Major Labels

Sony now ignoring any unrecouped balances for heritage songwriters

As part of an expansion of its “Artists Forward” initiative, Sony Music has announced it will be ignoring any unrecouped balances from its songwriters that received advances before the year 2000.

Guest post by Bobby Owsinski of Music 3.0

Recently Sony Music launched its “Artists Forward” initiative that ignored any unrecouped balances for acts that were signed to the company before 2000 and have not had an advance since. The move garnered widespread applause across the industry, and now it announced it will extend the program to heritage songwriters as well. The new Songwriters Forward program will extend to apply retroactively to January 1, 2021.

What this means is that songwriters, just like Sony artists, will start receiving streaming royalties even though they may still owe the company money from previous royalty advances. The exception being that if a songwriter has received a recent advance after the year 2000, then they’re not eligible for the program.

While the details of this plan have yet to be released, if it’s exactly like Artists Forward then the outstanding songwriter debt is not canceled and returned to $0, it’s just ignored. For an artist, if money comes in from physical product, that’s applied towards the debt, but streaming royalties are passed along. Most likely for a songwriter, a windfall from a sync license would probably be applied toward the debt as well, although that hasn’t been spelled out yet.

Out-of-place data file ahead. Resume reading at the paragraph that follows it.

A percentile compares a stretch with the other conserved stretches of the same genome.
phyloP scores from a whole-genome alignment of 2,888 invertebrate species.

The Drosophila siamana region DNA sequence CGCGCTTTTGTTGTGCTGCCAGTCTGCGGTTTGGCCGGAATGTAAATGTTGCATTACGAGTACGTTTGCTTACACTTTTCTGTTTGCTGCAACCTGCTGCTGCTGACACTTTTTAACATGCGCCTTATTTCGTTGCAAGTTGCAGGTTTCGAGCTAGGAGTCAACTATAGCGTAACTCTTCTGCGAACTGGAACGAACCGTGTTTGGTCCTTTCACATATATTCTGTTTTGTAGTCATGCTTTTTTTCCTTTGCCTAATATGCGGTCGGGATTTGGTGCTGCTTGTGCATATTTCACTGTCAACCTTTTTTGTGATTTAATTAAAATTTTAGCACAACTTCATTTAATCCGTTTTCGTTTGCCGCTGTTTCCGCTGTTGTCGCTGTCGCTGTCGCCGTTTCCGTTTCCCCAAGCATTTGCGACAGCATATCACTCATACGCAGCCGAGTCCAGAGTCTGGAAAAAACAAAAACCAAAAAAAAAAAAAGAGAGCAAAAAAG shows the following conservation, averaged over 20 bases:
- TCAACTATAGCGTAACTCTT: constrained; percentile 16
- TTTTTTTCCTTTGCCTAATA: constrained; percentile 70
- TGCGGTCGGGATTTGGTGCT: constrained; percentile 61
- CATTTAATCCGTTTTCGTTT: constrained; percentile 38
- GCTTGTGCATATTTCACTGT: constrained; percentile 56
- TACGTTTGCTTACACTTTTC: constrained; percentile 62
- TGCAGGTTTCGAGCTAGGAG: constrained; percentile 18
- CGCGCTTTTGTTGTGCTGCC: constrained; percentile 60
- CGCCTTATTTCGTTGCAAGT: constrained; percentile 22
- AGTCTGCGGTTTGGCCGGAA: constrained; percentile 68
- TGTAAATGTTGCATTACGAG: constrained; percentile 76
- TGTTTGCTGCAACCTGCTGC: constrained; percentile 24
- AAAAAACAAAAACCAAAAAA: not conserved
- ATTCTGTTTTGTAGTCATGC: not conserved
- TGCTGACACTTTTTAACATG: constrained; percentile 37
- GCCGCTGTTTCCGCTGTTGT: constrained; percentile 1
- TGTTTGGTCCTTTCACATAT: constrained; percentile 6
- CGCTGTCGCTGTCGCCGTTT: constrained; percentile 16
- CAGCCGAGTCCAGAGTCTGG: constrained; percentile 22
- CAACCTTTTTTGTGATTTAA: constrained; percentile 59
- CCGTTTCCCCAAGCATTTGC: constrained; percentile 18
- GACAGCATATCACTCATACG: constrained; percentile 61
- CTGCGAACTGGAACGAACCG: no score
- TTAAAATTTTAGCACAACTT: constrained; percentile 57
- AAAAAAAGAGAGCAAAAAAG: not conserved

Yes, the devil is in the details here but the fact of the matter is that this a huge step in the right direction for both artists and songwriters. It’s a win for Sony in that much of the money owed could be considered “dead money” in that the bulk of it probably won’t be repaid anyway. It’s also a great recruiting tool as new songwriters will see the company as less corporately ominous than other major publishers. There’s an increase in accounting work, but it doesn’t seem like that much (only in transferring money – the actual royalty accounting has to be done anyway) so the move is mostly all upside.

For songwriters it’s a step in the right direction as well. While as a whole these heritage songwriters won’t see huge amounts of money coming in unless they happen to catch some luck with a cover that becomes a hit (like Maneskin with “Beggin”), it’s better than nothing coming in at all.

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